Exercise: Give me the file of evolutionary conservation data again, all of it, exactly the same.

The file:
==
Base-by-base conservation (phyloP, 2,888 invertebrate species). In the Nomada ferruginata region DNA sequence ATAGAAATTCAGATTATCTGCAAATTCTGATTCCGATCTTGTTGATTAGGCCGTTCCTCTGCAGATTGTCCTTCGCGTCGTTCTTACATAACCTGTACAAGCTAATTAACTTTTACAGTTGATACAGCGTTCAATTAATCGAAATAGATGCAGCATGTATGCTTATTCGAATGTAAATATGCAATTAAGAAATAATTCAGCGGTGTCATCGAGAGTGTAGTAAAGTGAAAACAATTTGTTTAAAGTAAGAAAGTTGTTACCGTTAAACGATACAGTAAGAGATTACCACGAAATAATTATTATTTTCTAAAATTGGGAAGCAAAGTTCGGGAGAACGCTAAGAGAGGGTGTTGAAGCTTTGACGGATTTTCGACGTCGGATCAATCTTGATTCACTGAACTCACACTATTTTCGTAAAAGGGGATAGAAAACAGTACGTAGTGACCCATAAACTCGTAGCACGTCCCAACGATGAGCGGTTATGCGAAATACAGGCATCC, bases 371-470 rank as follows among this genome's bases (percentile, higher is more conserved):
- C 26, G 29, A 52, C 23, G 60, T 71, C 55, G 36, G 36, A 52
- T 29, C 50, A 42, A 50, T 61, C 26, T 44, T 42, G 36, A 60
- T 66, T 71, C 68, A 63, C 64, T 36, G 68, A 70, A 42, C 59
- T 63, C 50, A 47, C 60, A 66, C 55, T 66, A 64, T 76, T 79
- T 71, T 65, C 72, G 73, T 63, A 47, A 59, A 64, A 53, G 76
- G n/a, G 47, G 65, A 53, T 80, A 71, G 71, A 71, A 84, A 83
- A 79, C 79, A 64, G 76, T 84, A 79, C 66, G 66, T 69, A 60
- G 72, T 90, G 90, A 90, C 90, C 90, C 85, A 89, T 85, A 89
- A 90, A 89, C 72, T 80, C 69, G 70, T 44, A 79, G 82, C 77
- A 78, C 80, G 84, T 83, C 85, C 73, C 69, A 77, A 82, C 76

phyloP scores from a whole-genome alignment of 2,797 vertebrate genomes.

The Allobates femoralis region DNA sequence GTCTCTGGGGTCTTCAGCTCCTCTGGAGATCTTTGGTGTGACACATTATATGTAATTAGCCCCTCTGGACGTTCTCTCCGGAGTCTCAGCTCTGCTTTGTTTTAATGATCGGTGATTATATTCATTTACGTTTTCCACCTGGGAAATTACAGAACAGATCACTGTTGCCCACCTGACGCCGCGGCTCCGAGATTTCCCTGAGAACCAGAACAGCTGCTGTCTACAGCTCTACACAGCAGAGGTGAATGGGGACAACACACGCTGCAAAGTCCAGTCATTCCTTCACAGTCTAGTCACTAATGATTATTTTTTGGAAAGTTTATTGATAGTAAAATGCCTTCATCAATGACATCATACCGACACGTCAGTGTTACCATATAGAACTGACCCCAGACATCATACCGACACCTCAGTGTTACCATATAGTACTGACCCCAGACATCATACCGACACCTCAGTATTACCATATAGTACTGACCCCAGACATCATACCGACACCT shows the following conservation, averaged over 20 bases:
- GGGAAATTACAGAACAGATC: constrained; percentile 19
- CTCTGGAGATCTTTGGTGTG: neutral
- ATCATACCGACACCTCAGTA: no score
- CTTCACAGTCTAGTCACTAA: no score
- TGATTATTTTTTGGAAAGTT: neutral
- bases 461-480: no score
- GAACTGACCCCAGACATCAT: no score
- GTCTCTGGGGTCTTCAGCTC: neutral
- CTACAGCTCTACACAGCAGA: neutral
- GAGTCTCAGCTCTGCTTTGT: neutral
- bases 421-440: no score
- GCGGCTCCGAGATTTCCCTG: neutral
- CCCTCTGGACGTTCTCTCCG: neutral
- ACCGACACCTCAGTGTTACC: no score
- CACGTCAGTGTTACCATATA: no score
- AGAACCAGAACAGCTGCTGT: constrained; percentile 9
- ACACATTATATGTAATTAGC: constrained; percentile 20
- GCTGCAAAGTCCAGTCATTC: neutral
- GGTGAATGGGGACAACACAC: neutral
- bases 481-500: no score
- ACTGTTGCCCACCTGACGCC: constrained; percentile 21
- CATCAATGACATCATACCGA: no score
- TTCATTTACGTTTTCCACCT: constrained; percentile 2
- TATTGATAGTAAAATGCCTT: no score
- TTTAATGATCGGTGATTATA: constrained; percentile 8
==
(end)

Base-by-base conservation (phyloP, 2,888 invertebrate species). In the Nomada ferruginata region DNA sequence ATAGAAATTCAGATTATCTGCAAATTCTGATTCCGATCTTGTTGATTAGGCCGTTCCTCTGCAGATTGTCCTTCGCGTCGTTCTTACATAACCTGTACAAGCTAATTAACTTTTACAGTTGATACAGCGTTCAATTAATCGAAATAGATGCAGCATGTATGCTTATTCGAATGTAAATATGCAATTAAGAAATAATTCAGCGGTGTCATCGAGAGTGTAGTAAAGTGAAAACAATTTGTTTAAAGTAAGAAAGTTGTTACCGTTAAACGATACAGTAAGAGATTACCACGAAATAATTATTATTTTCTAAAATTGGGAAGCAAAGTTCGGGAGAACGCTAAGAGAGGGTGTTGAAGCTTTGACGGATTTTCGACGTCGGATCAATCTTGATTCACTGAACTCACACTATTTTCGTAAAAGGGGATAGAAAACAGTACGTAGTGACCCATAAACTCGTAGCACGTCCCAACGATGAGCGGTTATGCGAAATACAGGCATCC, bases 371-470 rank as follows among this genome's bases (percentile, higher is more conserved):
- C 26, G 29, A 52, C 23, G 60, T 71, C 55, G 36, G 36, A 52
- T 29, C 50, A 42, A 50, T 61, C 26, T 44, T 42, G 36, A 60
- T 66, T 71, C 68, A 63, C 64, T 36, G 68, A 70, A 42, C 59
- T 63, C 50, A 47, C 60, A 66, C 55, T 66, A 64, T 76, T 79
- T 71, T 65, C 72, G 73, T 63, A 47, A 59, A 64, A 53, G 76
- G n/a, G 47, G 65, A 53, T 80, A 71, G 71, A 71, A 84, A 83
- A 79, C 79, A 64, G 76, T 84, A 79, C 66, G 66, T 69, A 60
- G 72, T 90, G 90, A 90, C 90, C 90, C 85, A 89, T 85, A 89
- A 90, A 89, C 72, T 80, C 69, G 70, T 44, A 79, G 82, C 77
- A 78, C 80, G 84, T 83, C 85, C 73, C 69, A 77, A 82, C 76

phyloP scores from a whole-genome alignment of 2,797 vertebrate genomes.

The Allobates femoralis region DNA sequence GTCTCTGGGGTCTTCAGCTCCTCTGGAGATCTTTGGTGTGACACATTATATGTAATTAGCCCCTCTGGACGTTCTCTCCGGAGTCTCAGCTCTGCTTTGTTTTAATGATCGGTGATTATATTCATTTACGTTTTCCACCTGGGAAATTACAGAACAGATCACTGTTGCCCACCTGACGCCGCGGCTCCGAGATTTCCCTGAGAACCAGAACAGCTGCTGTCTACAGCTCTACACAGCAGAGGTGAATGGGGACAACACACGCTGCAAAGTCCAGTCATTCCTTCACAGTCTAGTCACTAATGATTATTTTTTGGAAAGTTTATTGATAGTAAAATGCCTTCATCAATGACATCATACCGACACGTCAGTGTTACCATATAGAACTGACCCCAGACATCATACCGACACCTCAGTGTTACCATATAGTACTGACCCCAGACATCATACCGACACCTCAGTATTACCATATAGTACTGACCCCAGACATCATACCGACACCT shows the following conservation, averaged over 20 bases:
- GGGAAATTACAGAACAGATC: constrained; percentile 19
- CTCTGGAGATCTTTGGTGTG: neutral
- ATCATACCGACACCTCAGTA: no score
- CTTCACAGTCTAGTCACTAA: no score
- TGATTATTTTTTGGAAAGTT: neutral
- bases 461-480: no score
- GAACTGACCCCAGACATCAT: no score
- GTCTCTGGGGTCTTCAGCTC: neutral
- CTACAGCTCTACACAGCAGA: neutral
- GAGTCTCAGCTCTGCTTTGT: neutral
- bases 421-440: no score
- GCGGCTCCGAGATTTCCCTG: neutral
- CCCTCTGGACGTTCTCTCCG: neutral
- ACCGACACCTCAGTGTTACC: no score
- CACGTCAGTGTTACCATATA: no score
- AGAACCAGAACAGCTGCTGT: constrained; percentile 9
- ACACATTATATGTAATTAGC: constrained; percentile 20
- GCTGCAAAGTCCAGTCATTC: neutral
- GGTGAATGGGGACAACACAC: neutral
- bases 481-500: no score
- ACTGTTGCCCACCTGACGCC: constrained; percentile 21
- CATCAATGACATCATACCGA: no score
- TTCATTTACGTTTTCCACCT: constrained; percentile 2
- TATTGATAGTAAAATGCCTT: no score
- TTTAATGATCGGTGATTATA: constrained; percentile 8